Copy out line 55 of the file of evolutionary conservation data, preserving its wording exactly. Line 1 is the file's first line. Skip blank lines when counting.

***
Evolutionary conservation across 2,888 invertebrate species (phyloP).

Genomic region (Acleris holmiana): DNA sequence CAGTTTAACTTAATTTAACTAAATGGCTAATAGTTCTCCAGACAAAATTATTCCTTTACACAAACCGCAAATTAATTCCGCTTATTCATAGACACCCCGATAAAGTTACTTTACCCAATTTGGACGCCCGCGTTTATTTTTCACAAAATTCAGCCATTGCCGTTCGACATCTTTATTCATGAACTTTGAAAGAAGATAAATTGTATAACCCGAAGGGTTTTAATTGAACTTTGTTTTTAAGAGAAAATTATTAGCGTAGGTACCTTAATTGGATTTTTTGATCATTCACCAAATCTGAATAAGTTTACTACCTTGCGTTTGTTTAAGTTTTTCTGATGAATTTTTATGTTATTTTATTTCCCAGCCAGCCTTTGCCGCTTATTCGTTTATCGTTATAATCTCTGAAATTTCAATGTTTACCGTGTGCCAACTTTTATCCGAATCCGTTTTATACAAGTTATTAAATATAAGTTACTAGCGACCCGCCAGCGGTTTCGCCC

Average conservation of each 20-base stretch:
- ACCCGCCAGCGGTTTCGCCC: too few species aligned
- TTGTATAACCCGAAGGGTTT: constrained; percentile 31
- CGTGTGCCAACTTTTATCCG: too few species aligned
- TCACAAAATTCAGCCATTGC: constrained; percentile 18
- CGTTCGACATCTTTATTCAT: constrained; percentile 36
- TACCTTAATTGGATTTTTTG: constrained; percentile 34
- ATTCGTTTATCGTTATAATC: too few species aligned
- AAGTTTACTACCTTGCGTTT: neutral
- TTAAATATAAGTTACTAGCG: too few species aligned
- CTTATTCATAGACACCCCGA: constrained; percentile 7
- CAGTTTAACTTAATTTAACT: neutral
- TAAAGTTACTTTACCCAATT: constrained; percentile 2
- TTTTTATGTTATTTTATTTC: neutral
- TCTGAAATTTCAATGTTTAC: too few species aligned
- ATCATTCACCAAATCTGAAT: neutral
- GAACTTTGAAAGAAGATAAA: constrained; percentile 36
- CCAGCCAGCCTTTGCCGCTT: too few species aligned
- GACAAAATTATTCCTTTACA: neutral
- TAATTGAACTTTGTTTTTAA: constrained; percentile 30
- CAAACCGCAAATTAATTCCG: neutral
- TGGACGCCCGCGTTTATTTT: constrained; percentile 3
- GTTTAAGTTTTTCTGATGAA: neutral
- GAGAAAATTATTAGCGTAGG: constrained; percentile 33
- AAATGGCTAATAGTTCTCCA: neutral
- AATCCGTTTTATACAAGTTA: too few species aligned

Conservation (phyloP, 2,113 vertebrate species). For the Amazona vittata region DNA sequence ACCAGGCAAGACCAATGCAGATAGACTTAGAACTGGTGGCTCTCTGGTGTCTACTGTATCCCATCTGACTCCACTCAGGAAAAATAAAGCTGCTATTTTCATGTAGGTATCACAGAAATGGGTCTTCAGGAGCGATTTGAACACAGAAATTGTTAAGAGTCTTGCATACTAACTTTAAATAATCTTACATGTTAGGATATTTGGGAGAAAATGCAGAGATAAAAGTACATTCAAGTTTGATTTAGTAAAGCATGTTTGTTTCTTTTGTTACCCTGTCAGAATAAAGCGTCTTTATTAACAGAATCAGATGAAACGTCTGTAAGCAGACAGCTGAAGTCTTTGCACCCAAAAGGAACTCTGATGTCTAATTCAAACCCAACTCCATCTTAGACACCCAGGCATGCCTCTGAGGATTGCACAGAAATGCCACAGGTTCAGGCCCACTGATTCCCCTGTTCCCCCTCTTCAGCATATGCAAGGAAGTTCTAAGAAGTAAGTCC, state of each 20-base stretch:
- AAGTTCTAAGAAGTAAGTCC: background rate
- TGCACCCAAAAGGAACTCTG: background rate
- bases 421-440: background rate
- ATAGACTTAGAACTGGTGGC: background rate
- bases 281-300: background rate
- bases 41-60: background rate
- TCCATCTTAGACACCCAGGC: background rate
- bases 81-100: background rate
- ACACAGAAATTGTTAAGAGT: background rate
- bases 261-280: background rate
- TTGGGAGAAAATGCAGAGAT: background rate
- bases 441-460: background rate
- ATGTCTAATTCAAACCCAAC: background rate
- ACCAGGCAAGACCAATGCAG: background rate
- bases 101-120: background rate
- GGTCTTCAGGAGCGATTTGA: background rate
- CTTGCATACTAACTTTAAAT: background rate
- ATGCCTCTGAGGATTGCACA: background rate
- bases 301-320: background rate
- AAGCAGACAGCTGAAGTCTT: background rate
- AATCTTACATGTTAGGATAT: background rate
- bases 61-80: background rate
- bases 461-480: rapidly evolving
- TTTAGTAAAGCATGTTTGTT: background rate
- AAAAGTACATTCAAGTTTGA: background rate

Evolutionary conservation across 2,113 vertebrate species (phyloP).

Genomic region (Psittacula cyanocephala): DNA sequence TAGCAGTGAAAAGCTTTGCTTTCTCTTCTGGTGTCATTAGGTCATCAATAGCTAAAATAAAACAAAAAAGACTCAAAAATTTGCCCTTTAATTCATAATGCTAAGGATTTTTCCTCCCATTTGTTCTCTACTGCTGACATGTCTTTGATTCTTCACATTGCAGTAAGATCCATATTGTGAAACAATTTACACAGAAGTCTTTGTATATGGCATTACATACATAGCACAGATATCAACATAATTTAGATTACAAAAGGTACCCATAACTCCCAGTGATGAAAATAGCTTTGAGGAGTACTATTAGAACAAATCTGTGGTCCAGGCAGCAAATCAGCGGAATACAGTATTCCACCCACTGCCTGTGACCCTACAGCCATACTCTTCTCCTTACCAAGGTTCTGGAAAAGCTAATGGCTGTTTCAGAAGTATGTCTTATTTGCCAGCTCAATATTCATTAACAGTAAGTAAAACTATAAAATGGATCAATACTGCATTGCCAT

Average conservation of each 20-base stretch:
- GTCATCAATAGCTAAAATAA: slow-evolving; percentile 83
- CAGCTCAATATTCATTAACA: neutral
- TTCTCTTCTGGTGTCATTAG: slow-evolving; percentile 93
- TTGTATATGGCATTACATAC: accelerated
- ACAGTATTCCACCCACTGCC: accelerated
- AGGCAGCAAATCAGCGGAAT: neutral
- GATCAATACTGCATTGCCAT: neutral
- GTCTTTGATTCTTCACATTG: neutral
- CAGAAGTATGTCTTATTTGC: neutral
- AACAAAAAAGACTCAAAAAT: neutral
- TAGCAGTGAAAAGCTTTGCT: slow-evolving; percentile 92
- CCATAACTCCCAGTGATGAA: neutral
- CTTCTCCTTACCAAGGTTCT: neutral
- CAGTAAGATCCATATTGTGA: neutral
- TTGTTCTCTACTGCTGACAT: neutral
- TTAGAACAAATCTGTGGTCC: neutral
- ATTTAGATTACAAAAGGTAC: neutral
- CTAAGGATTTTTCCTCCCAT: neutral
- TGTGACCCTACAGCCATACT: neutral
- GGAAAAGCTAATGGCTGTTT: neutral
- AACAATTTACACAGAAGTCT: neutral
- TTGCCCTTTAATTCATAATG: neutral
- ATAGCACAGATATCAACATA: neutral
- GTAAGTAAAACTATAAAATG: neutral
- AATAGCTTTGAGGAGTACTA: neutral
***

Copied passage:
Evolutionary conservation across 2,113 vertebrate species (phyloP).